Financially Fit Workout Strategies
published on 11/30/2012
Before we jump into our financial fitness program, let’s look at six workout strategies that you can apply to any savings training.
- Start with small steps/Cardio. Most training plans fail because of unrealistic expectations or goals. Take it slow. If you haven’t worked out – or saved - in a while – don’t rush in with high hopes. Set small, achievable goals – like skipping eating out once a week. You’re more likely to continue if you reach goals - and reward yourself - along the way.
- Stretch. Always stretch before starting any training program, physical, mental or financial. Before jumping head first into your savings training, take some time to prep your mind and body for the workout ahead. Set goals (see #1), plan your strategy of success and prepare yourself mentally for the efforts ahead. Stretching also allows you to become more flexible and less prone to injury when you start saving.
- Strength Train. Strength training (of your brain) is an investment in your overall financial health with numerous benefits, including increased investment knowledge and improved savings savvy-ness. Strength training twice a week, focusing on minimizing debt, is optimal for success.
- Take breaks. If you find yourself out of breath, exhausted and stressed, stop. Rest and relax. No marathon was won without months of training and preparation. No savings strategy will be an instant success without practice. If you find yourself falling short of your goals, stop and re-examine your training. Are the goals you set too lofty? Did you have an unexpected expense come up? Maybe you sprinted too fast too early. It’s okay. Catch your breath, stand back up and start at it again. Pace yourself.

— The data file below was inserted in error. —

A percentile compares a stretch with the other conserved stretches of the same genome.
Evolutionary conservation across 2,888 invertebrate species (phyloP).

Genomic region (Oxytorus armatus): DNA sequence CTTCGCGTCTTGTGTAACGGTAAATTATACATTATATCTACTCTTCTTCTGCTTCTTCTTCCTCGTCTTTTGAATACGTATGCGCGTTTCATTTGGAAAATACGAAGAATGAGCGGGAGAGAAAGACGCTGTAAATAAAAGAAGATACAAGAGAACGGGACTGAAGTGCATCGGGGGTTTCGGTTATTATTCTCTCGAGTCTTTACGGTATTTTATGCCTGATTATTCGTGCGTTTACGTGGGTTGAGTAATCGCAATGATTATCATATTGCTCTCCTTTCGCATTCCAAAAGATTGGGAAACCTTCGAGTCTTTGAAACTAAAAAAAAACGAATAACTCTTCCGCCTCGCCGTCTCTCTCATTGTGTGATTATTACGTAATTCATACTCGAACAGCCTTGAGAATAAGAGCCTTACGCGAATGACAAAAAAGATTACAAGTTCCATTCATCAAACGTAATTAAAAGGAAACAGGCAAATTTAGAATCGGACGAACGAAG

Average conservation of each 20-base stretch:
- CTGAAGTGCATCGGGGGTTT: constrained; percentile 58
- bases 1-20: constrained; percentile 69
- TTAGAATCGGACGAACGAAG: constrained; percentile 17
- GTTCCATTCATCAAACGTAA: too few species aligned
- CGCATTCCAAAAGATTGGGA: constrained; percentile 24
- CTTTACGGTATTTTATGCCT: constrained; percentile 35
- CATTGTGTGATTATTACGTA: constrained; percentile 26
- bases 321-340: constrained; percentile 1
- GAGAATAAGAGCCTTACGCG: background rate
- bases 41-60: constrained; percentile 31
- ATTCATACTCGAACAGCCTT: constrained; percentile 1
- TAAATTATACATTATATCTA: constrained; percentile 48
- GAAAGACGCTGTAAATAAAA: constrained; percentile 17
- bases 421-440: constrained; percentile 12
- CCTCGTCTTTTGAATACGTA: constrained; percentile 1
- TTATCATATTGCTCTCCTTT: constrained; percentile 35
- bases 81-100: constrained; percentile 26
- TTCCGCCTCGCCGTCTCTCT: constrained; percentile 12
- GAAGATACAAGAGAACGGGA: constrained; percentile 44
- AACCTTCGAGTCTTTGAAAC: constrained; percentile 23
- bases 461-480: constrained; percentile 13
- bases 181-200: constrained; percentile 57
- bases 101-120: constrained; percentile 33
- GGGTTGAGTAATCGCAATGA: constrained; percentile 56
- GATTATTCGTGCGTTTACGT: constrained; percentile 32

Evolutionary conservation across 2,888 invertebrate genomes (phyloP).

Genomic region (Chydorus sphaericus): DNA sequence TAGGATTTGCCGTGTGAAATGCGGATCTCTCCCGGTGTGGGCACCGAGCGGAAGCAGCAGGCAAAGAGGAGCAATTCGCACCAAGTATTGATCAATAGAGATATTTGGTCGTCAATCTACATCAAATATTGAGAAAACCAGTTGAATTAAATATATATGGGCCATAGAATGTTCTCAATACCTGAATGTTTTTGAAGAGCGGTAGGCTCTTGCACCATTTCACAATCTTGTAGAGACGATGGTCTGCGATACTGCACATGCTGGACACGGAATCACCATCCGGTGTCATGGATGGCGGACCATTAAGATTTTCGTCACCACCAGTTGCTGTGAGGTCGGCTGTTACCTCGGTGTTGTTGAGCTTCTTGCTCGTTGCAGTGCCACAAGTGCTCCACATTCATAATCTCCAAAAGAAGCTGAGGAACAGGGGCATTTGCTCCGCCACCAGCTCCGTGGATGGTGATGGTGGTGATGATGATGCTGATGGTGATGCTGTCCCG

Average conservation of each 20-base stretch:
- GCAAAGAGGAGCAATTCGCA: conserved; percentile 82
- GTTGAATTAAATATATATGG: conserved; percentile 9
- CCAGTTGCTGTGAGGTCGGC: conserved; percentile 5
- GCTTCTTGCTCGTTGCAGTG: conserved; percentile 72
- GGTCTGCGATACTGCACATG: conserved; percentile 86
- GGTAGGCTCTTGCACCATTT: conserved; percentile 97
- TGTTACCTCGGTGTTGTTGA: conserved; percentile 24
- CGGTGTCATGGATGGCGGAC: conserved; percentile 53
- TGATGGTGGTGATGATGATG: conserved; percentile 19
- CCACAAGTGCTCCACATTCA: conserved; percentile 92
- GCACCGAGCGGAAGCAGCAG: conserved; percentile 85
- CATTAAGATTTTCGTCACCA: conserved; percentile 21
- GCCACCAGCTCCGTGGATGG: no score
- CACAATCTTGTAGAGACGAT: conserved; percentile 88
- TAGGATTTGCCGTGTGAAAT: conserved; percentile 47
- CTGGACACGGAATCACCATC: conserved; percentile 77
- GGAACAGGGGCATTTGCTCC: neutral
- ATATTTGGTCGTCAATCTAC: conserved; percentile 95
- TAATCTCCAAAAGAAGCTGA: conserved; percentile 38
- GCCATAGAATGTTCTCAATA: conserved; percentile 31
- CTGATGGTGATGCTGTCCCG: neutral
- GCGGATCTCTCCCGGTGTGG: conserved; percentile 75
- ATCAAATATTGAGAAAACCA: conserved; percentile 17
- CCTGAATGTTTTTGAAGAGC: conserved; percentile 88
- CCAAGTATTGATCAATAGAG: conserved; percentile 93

- Change It Up. Making your financial fitness plan enjoyable and choosing one that fits your lifestyle will keep you inclined to sticking with your exercise program. Mix up your routine to keep it fresh and new. Give up one extra spending habit each week for a month and then switch to putting all your extra change in a jar the next month. Keep track of your savings and see how a little bit here and there can save you big.
- Drink plenty of water. The human brain is composed of 85% water. Not drinking enough water can lead to dehydration, a main component in developing headaches, migraines, fatigue, drowsiness, depression and poor financial decision-making. Ever heard of retail therapy? According to a study published in the Journal of Consumer Research, researchers linked compulsive shopping to depression, anxiety, stress, materialism and reduced self-esteem. This is not good for savings, so drink up and keep your mind strong and healthy so you can make good financial decisions.